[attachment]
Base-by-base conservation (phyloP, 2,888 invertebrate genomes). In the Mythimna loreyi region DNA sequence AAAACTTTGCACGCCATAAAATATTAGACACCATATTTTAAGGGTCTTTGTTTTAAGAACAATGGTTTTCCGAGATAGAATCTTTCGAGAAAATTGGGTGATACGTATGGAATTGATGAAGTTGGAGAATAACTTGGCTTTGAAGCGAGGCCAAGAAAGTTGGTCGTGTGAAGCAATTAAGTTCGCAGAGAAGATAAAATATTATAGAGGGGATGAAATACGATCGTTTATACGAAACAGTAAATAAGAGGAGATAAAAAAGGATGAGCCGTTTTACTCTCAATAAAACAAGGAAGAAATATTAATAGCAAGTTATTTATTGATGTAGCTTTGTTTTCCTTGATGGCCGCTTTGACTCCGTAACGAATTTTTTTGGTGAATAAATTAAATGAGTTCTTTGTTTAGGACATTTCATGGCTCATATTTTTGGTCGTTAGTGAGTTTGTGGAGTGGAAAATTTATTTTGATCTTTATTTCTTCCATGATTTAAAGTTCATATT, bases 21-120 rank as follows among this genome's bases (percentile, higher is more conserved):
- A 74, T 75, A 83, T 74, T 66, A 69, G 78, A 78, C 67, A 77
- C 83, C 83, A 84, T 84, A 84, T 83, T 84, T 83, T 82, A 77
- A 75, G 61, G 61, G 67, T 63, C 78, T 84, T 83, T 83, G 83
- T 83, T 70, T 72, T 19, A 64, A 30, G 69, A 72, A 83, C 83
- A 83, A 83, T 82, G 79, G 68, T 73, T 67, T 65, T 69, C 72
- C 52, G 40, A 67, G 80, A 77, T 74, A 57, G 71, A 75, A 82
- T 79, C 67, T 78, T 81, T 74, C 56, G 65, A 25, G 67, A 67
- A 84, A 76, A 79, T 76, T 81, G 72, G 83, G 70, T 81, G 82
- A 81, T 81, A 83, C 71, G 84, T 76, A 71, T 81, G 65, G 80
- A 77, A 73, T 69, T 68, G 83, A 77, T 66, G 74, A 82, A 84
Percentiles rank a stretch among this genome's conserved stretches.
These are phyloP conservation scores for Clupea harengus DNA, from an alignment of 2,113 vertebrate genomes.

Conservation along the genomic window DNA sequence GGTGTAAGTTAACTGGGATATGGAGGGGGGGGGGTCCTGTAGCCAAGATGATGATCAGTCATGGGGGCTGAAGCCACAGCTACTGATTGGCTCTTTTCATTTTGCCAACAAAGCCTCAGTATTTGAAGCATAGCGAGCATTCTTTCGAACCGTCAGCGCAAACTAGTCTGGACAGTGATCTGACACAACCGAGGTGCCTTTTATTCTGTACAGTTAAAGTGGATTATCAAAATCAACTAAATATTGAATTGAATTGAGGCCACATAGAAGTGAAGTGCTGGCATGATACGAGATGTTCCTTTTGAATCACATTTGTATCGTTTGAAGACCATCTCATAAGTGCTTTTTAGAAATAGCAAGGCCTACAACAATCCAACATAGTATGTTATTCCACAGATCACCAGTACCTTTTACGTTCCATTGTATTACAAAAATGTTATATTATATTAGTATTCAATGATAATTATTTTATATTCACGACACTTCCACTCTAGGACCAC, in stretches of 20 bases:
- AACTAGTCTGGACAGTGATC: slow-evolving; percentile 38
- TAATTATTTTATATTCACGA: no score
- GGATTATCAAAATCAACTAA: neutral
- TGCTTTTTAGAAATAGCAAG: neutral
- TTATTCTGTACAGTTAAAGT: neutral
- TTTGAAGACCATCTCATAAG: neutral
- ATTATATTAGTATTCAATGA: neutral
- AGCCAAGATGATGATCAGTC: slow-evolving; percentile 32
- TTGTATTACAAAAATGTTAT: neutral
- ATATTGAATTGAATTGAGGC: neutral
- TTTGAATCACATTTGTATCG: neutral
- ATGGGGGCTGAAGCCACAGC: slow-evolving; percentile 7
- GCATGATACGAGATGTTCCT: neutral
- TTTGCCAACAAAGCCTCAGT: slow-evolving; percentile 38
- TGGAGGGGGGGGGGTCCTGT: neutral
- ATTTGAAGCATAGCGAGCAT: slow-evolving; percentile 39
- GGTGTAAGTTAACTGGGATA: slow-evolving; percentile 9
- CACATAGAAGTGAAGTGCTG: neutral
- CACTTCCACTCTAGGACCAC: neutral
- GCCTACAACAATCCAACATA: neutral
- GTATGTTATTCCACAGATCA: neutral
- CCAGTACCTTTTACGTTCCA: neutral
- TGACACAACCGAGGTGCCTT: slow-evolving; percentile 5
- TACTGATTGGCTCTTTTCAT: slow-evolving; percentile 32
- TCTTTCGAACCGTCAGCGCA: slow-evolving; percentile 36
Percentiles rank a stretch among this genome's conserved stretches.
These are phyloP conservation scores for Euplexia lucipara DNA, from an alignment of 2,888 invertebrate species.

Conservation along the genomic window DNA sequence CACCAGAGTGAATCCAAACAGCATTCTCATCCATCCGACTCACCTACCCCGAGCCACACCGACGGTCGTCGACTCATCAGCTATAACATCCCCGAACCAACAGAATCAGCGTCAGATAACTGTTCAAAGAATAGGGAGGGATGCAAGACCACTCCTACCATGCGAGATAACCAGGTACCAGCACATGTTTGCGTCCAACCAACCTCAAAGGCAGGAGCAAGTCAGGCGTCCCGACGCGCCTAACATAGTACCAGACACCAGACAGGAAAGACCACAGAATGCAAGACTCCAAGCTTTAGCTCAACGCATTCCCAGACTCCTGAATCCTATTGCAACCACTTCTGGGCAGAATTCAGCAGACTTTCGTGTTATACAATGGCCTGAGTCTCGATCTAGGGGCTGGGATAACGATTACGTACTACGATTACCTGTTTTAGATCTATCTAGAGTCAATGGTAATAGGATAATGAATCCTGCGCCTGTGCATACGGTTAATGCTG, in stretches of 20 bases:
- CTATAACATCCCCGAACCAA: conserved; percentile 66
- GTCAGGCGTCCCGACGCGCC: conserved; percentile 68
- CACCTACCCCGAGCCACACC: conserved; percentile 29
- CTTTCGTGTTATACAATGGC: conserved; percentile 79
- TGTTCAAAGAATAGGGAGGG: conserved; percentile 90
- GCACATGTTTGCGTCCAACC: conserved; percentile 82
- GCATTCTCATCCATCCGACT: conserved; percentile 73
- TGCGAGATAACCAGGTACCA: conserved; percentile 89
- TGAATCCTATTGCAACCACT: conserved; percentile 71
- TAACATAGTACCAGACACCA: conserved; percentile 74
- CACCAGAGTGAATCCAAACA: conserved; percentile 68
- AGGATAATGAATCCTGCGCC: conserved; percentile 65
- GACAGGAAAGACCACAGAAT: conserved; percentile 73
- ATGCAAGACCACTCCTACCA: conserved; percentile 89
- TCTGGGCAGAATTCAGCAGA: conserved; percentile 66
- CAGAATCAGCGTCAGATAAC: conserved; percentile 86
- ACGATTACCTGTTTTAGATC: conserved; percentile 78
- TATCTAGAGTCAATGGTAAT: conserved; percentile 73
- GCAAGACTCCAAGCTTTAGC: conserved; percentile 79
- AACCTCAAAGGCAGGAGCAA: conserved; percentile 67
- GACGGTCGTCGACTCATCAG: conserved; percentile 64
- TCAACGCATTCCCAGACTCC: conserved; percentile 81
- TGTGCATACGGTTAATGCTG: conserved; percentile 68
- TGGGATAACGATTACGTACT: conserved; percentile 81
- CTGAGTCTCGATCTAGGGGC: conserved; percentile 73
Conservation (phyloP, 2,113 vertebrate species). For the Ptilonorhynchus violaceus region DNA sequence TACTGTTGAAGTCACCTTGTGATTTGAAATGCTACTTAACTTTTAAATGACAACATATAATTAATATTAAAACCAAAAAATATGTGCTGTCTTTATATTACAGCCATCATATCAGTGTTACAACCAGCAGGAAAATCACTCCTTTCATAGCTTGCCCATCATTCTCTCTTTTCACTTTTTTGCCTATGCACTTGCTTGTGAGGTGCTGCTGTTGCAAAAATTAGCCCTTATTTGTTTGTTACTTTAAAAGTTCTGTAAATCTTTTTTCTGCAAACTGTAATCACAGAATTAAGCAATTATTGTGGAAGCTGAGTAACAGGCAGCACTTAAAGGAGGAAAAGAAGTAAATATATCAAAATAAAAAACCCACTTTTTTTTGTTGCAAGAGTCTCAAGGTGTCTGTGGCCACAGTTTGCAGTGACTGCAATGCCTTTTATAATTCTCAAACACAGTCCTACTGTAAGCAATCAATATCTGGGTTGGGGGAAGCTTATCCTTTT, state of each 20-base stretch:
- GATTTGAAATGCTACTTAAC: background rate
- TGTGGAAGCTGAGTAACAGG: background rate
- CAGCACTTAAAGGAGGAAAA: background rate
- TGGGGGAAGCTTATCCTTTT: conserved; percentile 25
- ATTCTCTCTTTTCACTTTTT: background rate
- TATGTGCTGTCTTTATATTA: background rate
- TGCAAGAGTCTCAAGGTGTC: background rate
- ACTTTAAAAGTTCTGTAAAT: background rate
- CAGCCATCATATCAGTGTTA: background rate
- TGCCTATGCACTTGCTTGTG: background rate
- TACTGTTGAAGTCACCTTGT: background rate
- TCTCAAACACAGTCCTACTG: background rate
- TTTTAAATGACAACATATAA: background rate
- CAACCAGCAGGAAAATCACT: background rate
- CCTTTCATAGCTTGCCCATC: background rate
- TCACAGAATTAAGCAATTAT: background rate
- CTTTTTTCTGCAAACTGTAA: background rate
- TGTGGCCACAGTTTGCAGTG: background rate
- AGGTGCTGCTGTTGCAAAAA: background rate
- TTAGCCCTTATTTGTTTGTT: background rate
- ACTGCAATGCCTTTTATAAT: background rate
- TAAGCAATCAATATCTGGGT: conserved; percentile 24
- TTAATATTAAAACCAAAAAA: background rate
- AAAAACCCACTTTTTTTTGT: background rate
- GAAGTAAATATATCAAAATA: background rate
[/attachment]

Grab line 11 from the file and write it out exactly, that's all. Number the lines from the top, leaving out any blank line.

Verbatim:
- A 77, A 73, T 69, T 68, G 83, A 77, T 66, G 74, A 82, A 84